Tenants came together through New Settlement’s organizing project, Community Action for Safe Apartments, and were represented by Bronx Legal Services’ Tenant Rights Coalition. Assemblywoman Latoya Joyner also pushed for the state agency’s action in March.

They have since continued to fight for Emerald Equity Group to fix chronic leaks, mold, holes in the walls, damaged floors, bedbugs, and a lack of security in their homes.

“Tenants should never find that – despite paying their rent – they are deprived of the most basic services that their families need and deserve,” Joyner said when the rent strike began Dec. 6. “I strongly support the tenants of 1187 Anderson Avenue as they assert their rights and stand-up against the unscrupulous practices of Emerald Equity Group.”

Originally published by The Riverdale Press, 12/16/22

BronxNet, Mission BX: Creative Workforce Development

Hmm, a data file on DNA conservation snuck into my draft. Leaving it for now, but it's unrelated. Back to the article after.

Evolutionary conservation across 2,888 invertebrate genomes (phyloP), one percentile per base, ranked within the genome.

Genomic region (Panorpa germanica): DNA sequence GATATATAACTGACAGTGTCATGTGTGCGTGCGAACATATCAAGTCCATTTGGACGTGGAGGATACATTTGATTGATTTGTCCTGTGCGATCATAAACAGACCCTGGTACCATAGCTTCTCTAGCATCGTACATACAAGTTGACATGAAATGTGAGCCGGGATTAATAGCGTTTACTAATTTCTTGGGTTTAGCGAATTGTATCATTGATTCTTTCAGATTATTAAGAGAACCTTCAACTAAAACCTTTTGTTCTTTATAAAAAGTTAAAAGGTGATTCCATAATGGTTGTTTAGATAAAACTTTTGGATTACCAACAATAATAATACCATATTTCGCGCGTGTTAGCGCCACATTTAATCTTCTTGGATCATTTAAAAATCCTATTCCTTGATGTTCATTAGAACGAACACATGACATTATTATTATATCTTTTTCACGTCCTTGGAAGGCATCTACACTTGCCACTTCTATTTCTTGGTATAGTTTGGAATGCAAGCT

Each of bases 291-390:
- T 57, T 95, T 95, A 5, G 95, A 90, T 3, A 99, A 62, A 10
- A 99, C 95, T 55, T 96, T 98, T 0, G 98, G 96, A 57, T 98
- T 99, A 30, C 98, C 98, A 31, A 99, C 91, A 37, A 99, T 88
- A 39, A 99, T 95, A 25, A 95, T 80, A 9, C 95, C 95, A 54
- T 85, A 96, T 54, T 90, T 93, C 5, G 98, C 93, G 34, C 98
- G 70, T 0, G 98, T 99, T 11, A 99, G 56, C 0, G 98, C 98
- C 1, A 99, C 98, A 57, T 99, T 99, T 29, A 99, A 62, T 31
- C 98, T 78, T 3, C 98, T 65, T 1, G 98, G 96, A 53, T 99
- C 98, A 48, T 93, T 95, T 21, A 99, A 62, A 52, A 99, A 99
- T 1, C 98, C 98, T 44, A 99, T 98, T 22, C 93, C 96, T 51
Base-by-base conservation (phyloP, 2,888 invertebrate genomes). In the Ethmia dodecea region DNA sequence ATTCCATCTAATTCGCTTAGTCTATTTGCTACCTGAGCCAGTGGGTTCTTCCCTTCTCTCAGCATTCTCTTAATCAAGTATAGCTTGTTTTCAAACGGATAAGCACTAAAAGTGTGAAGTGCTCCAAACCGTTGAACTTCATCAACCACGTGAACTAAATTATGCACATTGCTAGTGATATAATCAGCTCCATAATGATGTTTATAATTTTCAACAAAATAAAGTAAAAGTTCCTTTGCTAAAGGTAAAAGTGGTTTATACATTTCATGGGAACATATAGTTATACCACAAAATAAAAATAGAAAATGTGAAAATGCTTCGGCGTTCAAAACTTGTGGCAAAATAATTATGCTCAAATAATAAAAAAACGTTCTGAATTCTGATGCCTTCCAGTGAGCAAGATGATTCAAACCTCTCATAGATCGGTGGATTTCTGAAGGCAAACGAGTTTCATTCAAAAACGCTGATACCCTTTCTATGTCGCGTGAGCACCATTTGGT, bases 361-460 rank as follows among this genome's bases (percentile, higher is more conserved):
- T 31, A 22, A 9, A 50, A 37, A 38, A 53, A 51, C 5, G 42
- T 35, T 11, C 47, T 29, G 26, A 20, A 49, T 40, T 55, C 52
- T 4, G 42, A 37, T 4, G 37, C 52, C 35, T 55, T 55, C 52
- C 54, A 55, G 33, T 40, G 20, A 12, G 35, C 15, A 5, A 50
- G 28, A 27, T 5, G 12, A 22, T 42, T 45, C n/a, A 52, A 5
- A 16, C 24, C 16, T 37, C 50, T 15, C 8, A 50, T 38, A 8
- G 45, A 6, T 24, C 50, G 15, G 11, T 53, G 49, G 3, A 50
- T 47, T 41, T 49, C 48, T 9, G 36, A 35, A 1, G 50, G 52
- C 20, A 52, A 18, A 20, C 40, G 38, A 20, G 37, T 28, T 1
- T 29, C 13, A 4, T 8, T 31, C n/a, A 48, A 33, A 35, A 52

Mission BX sits down with Assistant Director Dinorah Castillo and Chris Garcia from New Settlement’s Young Adult Adult Opportunity Initiative, and Evelyn Fernández-Ketcham, Vice President of Continuing Education and Workforce Development (CEWD) at Hostos Community College of the City University of New York (CUNY). The segment gives background on the innovative Workforce Recovery Hub training partnership, funded with support from the New York Community Trust.

WABC | Residents of 2 Bronx buildings go on rent strike against landlord for unsafe living conditions

BRONX, New York (WABC) — Residents of two buildings in the Bronx are on a rent strike, refusing to pay their landlord until the landlord fixes problems in their buildings, including rodent and cockroach infestations, peeling paint, leaking pipes, broken cabinets, refrigerators, outlets and stoves.